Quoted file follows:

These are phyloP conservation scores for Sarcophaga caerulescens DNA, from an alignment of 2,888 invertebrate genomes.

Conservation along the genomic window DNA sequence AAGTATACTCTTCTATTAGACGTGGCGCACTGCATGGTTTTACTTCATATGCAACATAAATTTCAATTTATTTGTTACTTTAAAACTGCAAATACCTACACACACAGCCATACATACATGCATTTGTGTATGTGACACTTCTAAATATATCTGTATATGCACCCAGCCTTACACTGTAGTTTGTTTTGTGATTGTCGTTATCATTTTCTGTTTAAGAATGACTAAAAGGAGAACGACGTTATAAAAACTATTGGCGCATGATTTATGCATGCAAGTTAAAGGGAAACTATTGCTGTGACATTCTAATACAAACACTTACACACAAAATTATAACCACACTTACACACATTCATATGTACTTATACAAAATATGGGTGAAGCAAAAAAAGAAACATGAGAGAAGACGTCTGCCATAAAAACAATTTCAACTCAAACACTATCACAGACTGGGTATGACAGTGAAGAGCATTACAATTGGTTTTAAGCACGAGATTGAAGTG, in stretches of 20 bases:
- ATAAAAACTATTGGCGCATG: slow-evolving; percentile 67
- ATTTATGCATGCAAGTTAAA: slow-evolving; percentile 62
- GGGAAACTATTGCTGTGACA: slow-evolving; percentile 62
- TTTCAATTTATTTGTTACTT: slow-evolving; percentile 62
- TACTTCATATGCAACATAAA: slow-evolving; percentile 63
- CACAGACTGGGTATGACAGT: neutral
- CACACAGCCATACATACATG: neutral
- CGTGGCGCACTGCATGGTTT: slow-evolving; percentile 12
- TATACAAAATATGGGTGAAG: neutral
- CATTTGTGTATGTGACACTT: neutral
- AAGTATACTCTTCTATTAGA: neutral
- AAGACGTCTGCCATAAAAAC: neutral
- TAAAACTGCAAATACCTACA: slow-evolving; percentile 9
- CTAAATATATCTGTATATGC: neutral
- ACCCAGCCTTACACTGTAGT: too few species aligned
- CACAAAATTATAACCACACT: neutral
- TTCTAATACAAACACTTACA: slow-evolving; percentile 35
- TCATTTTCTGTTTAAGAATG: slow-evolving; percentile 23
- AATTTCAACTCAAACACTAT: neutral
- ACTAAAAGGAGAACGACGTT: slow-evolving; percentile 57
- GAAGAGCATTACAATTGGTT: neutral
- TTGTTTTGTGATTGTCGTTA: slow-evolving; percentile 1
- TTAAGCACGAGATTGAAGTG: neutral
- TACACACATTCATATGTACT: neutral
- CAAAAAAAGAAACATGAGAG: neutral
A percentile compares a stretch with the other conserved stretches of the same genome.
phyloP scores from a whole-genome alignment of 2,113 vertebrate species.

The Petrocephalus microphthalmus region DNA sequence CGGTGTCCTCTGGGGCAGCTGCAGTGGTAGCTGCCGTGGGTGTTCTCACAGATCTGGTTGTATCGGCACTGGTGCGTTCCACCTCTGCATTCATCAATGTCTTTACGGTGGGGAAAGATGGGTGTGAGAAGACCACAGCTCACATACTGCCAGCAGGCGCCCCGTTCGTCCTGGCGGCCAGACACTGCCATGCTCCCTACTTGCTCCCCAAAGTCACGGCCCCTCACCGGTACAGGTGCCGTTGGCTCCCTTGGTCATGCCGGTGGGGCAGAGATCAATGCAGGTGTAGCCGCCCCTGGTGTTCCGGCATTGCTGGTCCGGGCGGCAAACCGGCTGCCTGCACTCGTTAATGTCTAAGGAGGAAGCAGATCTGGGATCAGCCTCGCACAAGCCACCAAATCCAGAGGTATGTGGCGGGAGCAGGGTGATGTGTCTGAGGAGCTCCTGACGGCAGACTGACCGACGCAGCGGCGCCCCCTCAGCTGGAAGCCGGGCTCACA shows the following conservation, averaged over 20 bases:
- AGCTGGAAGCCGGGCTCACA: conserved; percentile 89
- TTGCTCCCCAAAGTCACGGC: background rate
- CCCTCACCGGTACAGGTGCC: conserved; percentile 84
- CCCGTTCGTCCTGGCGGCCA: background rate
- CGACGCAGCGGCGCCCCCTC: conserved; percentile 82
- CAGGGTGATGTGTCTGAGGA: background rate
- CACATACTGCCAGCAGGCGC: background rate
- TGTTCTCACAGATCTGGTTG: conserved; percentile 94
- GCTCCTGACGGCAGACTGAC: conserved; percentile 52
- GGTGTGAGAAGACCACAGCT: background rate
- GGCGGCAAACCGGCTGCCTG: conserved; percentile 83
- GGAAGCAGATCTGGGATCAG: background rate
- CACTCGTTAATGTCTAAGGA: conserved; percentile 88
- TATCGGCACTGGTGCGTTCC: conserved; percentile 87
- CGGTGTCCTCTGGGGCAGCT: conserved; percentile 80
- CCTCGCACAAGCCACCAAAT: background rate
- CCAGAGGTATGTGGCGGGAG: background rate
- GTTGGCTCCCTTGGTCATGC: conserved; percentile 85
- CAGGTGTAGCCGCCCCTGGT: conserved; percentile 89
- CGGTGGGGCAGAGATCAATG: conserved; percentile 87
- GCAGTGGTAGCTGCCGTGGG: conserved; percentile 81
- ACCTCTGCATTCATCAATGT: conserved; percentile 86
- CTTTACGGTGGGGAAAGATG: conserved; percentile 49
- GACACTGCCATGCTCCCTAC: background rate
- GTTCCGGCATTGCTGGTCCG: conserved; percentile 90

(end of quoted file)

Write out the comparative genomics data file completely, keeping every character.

These are phyloP conservation scores for Sarcophaga caerulescens DNA, from an alignment of 2,888 invertebrate genomes.

Conservation along the genomic window DNA sequence AAGTATACTCTTCTATTAGACGTGGCGCACTGCATGGTTTTACTTCATATGCAACATAAATTTCAATTTATTTGTTACTTTAAAACTGCAAATACCTACACACACAGCCATACATACATGCATTTGTGTATGTGACACTTCTAAATATATCTGTATATGCACCCAGCCTTACACTGTAGTTTGTTTTGTGATTGTCGTTATCATTTTCTGTTTAAGAATGACTAAAAGGAGAACGACGTTATAAAAACTATTGGCGCATGATTTATGCATGCAAGTTAAAGGGAAACTATTGCTGTGACATTCTAATACAAACACTTACACACAAAATTATAACCACACTTACACACATTCATATGTACTTATACAAAATATGGGTGAAGCAAAAAAAGAAACATGAGAGAAGACGTCTGCCATAAAAACAATTTCAACTCAAACACTATCACAGACTGGGTATGACAGTGAAGAGCATTACAATTGGTTTTAAGCACGAGATTGAAGTG, in stretches of 20 bases:
- ATAAAAACTATTGGCGCATG: slow-evolving; percentile 67
- ATTTATGCATGCAAGTTAAA: slow-evolving; percentile 62
- GGGAAACTATTGCTGTGACA: slow-evolving; percentile 62
- TTTCAATTTATTTGTTACTT: slow-evolving; percentile 62
- TACTTCATATGCAACATAAA: slow-evolving; percentile 63
- CACAGACTGGGTATGACAGT: neutral
- CACACAGCCATACATACATG: neutral
- CGTGGCGCACTGCATGGTTT: slow-evolving; percentile 12
- TATACAAAATATGGGTGAAG: neutral
- CATTTGTGTATGTGACACTT: neutral
- AAGTATACTCTTCTATTAGA: neutral
- AAGACGTCTGCCATAAAAAC: neutral
- TAAAACTGCAAATACCTACA: slow-evolving; percentile 9
- CTAAATATATCTGTATATGC: neutral
- ACCCAGCCTTACACTGTAGT: too few species aligned
- CACAAAATTATAACCACACT: neutral
- TTCTAATACAAACACTTACA: slow-evolving; percentile 35
- TCATTTTCTGTTTAAGAATG: slow-evolving; percentile 23
- AATTTCAACTCAAACACTAT: neutral
- ACTAAAAGGAGAACGACGTT: slow-evolving; percentile 57
- GAAGAGCATTACAATTGGTT: neutral
- TTGTTTTGTGATTGTCGTTA: slow-evolving; percentile 1
- TTAAGCACGAGATTGAAGTG: neutral
- TACACACATTCATATGTACT: neutral
- CAAAAAAAGAAACATGAGAG: neutral
A percentile compares a stretch with the other conserved stretches of the same genome.
phyloP scores from a whole-genome alignment of 2,113 vertebrate species.

The Petrocephalus microphthalmus region DNA sequence CGGTGTCCTCTGGGGCAGCTGCAGTGGTAGCTGCCGTGGGTGTTCTCACAGATCTGGTTGTATCGGCACTGGTGCGTTCCACCTCTGCATTCATCAATGTCTTTACGGTGGGGAAAGATGGGTGTGAGAAGACCACAGCTCACATACTGCCAGCAGGCGCCCCGTTCGTCCTGGCGGCCAGACACTGCCATGCTCCCTACTTGCTCCCCAAAGTCACGGCCCCTCACCGGTACAGGTGCCGTTGGCTCCCTTGGTCATGCCGGTGGGGCAGAGATCAATGCAGGTGTAGCCGCCCCTGGTGTTCCGGCATTGCTGGTCCGGGCGGCAAACCGGCTGCCTGCACTCGTTAATGTCTAAGGAGGAAGCAGATCTGGGATCAGCCTCGCACAAGCCACCAAATCCAGAGGTATGTGGCGGGAGCAGGGTGATGTGTCTGAGGAGCTCCTGACGGCAGACTGACCGACGCAGCGGCGCCCCCTCAGCTGGAAGCCGGGCTCACA shows the following conservation, averaged over 20 bases:
- AGCTGGAAGCCGGGCTCACA: conserved; percentile 89
- TTGCTCCCCAAAGTCACGGC: background rate
- CCCTCACCGGTACAGGTGCC: conserved; percentile 84
- CCCGTTCGTCCTGGCGGCCA: background rate
- CGACGCAGCGGCGCCCCCTC: conserved; percentile 82
- CAGGGTGATGTGTCTGAGGA: background rate
- CACATACTGCCAGCAGGCGC: background rate
- TGTTCTCACAGATCTGGTTG: conserved; percentile 94
- GCTCCTGACGGCAGACTGAC: conserved; percentile 52
- GGTGTGAGAAGACCACAGCT: background rate
- GGCGGCAAACCGGCTGCCTG: conserved; percentile 83
- GGAAGCAGATCTGGGATCAG: background rate
- CACTCGTTAATGTCTAAGGA: conserved; percentile 88
- TATCGGCACTGGTGCGTTCC: conserved; percentile 87
- CGGTGTCCTCTGGGGCAGCT: conserved; percentile 80
- CCTCGCACAAGCCACCAAAT: background rate
- CCAGAGGTATGTGGCGGGAG: background rate
- GTTGGCTCCCTTGGTCATGC: conserved; percentile 85
- CAGGTGTAGCCGCCCCTGGT: conserved; percentile 89
- CGGTGGGGCAGAGATCAATG: conserved; percentile 87
- GCAGTGGTAGCTGCCGTGGG: conserved; percentile 81
- ACCTCTGCATTCATCAATGT: conserved; percentile 86
- CTTTACGGTGGGGAAAGATG: conserved; percentile 49
- GACACTGCCATGCTCCCTAC: background rate
- GTTCCGGCATTGCTGGTCCG: conserved; percentile 90